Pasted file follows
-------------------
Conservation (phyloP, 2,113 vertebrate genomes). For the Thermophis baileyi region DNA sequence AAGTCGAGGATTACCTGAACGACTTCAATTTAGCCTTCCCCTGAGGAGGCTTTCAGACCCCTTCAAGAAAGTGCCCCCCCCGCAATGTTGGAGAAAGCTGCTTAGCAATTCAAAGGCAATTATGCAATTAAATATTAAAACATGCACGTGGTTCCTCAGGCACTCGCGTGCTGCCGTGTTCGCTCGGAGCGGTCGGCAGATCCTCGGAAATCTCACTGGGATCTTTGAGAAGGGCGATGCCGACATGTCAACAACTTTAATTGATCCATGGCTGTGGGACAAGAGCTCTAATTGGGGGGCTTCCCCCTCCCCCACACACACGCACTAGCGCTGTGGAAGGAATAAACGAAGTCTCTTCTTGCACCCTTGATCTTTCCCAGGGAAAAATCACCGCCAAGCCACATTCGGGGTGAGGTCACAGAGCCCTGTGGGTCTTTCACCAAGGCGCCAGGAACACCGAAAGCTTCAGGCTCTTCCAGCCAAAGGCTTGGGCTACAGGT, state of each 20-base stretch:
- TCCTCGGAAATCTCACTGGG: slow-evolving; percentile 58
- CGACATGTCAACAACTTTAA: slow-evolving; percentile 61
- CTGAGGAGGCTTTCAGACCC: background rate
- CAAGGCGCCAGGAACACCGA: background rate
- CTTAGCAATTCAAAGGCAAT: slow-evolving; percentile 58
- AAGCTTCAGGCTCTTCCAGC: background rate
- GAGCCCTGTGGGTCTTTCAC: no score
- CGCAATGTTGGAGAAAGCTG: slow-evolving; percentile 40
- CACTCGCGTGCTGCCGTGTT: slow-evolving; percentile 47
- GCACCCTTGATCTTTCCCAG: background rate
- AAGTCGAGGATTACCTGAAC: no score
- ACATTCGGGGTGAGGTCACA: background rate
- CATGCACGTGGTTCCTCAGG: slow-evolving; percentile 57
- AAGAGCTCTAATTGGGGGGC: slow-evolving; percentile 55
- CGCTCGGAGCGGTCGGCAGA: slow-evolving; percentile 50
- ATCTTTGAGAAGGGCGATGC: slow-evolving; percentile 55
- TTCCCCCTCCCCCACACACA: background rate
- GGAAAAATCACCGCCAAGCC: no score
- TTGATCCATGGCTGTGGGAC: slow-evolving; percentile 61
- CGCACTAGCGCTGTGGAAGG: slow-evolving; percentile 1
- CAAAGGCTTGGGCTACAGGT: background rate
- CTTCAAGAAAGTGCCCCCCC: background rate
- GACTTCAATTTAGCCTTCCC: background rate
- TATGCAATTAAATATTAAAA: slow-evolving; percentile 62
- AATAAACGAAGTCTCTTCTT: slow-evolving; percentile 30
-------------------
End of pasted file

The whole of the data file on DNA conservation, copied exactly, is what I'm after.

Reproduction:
Conservation (phyloP, 2,113 vertebrate genomes). For the Thermophis baileyi region DNA sequence AAGTCGAGGATTACCTGAACGACTTCAATTTAGCCTTCCCCTGAGGAGGCTTTCAGACCCCTTCAAGAAAGTGCCCCCCCCGCAATGTTGGAGAAAGCTGCTTAGCAATTCAAAGGCAATTATGCAATTAAATATTAAAACATGCACGTGGTTCCTCAGGCACTCGCGTGCTGCCGTGTTCGCTCGGAGCGGTCGGCAGATCCTCGGAAATCTCACTGGGATCTTTGAGAAGGGCGATGCCGACATGTCAACAACTTTAATTGATCCATGGCTGTGGGACAAGAGCTCTAATTGGGGGGCTTCCCCCTCCCCCACACACACGCACTAGCGCTGTGGAAGGAATAAACGAAGTCTCTTCTTGCACCCTTGATCTTTCCCAGGGAAAAATCACCGCCAAGCCACATTCGGGGTGAGGTCACAGAGCCCTGTGGGTCTTTCACCAAGGCGCCAGGAACACCGAAAGCTTCAGGCTCTTCCAGCCAAAGGCTTGGGCTACAGGT, state of each 20-base stretch:
- TCCTCGGAAATCTCACTGGG: slow-evolving; percentile 58
- CGACATGTCAACAACTTTAA: slow-evolving; percentile 61
- CTGAGGAGGCTTTCAGACCC: background rate
- CAAGGCGCCAGGAACACCGA: background rate
- CTTAGCAATTCAAAGGCAAT: slow-evolving; percentile 58
- AAGCTTCAGGCTCTTCCAGC: background rate
- GAGCCCTGTGGGTCTTTCAC: no score
- CGCAATGTTGGAGAAAGCTG: slow-evolving; percentile 40
- CACTCGCGTGCTGCCGTGTT: slow-evolving; percentile 47
- GCACCCTTGATCTTTCCCAG: background rate
- AAGTCGAGGATTACCTGAAC: no score
- ACATTCGGGGTGAGGTCACA: background rate
- CATGCACGTGGTTCCTCAGG: slow-evolving; percentile 57
- AAGAGCTCTAATTGGGGGGC: slow-evolving; percentile 55
- CGCTCGGAGCGGTCGGCAGA: slow-evolving; percentile 50
- ATCTTTGAGAAGGGCGATGC: slow-evolving; percentile 55
- TTCCCCCTCCCCCACACACA: background rate
- GGAAAAATCACCGCCAAGCC: no score
- TTGATCCATGGCTGTGGGAC: slow-evolving; percentile 61
- CGCACTAGCGCTGTGGAAGG: slow-evolving; percentile 1
- CAAAGGCTTGGGCTACAGGT: background rate
- CTTCAAGAAAGTGCCCCCCC: background rate
- GACTTCAATTTAGCCTTCCC: background rate
- TATGCAATTAAATATTAAAA: slow-evolving; percentile 62
- AATAAACGAAGTCTCTTCTT: slow-evolving; percentile 30